Picks and Pans Review: The Fisher King
And now for something not so very different from director Terry Gilliam's other eccentric, dazzling, sell-indulgent movies, such as Brazil or Time Bandits.
One brilliant strain runs throughout this film—the acting of Bridges, Williams, Mercedes Ruehl and Amanda Plummer. Like fine athletes, they raise each other's level of play.
Bridges is a Manhattan radio call-in-show host who specializes in insulting listeners. Williams is a man traumatized when his wile is killed by one of Bridges's callers in a restaurant massacre. Ruehl plays a woman who takes Bridges in after the massacre ruins his career. And Plummer is a shy woman with whom Williams falls madly in love when he sees her on the street.
There is already a movie-and-a-half here, particularly since the four actors make their characters so substantial. Williams, especially, emits almost visible emotion as a man so disoriented he lives on the street, imagining himself to be a knight of the garbage heaps.
As the main characters' lives come together, sparks of love, guilt, anger, fear and hope fly all over. Gilliam stages a marvelous restaurant scene in which the cynical Bridges and Ruehl, having fixed Williams and Plummer up on a date, watch over them like proud parents. First-time screenwriter Richard LaGravenese's script is appealingly unpredictable. One moment Williams will muse, "There are three things you need in life: respect for all kinds of life, a nice bowel movement on a regular basis and a blue blazer." Yet Bridges can also despair, "I'm out there every day, trying to decide what I'm doing—why it is that whatever I have, it feels like I have nothing."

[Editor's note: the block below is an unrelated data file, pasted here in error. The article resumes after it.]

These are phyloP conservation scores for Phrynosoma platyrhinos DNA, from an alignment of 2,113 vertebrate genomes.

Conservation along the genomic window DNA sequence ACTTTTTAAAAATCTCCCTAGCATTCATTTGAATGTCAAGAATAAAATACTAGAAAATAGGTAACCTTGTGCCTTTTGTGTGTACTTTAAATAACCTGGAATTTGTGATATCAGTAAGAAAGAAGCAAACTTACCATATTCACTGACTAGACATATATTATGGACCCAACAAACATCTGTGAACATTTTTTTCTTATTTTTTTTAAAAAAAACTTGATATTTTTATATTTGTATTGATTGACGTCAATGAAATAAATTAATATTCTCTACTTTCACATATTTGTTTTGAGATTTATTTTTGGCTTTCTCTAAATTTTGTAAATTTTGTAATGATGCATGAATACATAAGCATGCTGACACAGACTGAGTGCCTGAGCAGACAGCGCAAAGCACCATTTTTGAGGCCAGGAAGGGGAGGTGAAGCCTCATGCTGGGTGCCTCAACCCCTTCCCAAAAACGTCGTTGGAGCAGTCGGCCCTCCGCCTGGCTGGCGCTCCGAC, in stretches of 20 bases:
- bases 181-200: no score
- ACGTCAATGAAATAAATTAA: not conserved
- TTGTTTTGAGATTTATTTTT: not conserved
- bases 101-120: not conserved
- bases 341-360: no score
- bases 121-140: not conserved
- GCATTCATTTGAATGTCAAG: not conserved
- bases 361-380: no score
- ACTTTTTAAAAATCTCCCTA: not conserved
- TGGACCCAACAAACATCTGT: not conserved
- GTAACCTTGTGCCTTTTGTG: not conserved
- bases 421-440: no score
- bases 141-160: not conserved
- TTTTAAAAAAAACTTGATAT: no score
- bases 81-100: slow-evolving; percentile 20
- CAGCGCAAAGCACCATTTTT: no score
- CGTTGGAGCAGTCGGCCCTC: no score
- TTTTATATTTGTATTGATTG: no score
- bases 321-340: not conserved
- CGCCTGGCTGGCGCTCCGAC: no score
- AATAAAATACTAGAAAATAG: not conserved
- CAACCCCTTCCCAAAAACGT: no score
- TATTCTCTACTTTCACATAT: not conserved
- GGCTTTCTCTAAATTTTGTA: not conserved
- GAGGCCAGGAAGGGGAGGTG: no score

Variation in tone is one thing. But the movie is riddled with surrealistic sequences. Some, such as commuters in Grand Central Station breaking into a mass waltz, offer compensatory grace while crippling the pace. Others, such as a specter Williams keeps seeing of a fiery fiend mounted on a huge charger, are silly—the specter looks more like a flaming mulberry bush riding a horse than a symbol of terror. Still others, such as Williams's penchant for running around Central Park naked, are embarrassing. (Williams, for the record, is amazingly hairy; any more furry and he'd be hunted for his pelt.)
One thing the movie never is, is dull. Its 137 minutes whiz by, and this is a film with a rich aftertaste—it's hard to imagine seeing it and not wanting to talk (or argue) about it. Gilliam may be a yarn-spinner who doesn't know when to stop, but he gives you your money's worth. (R)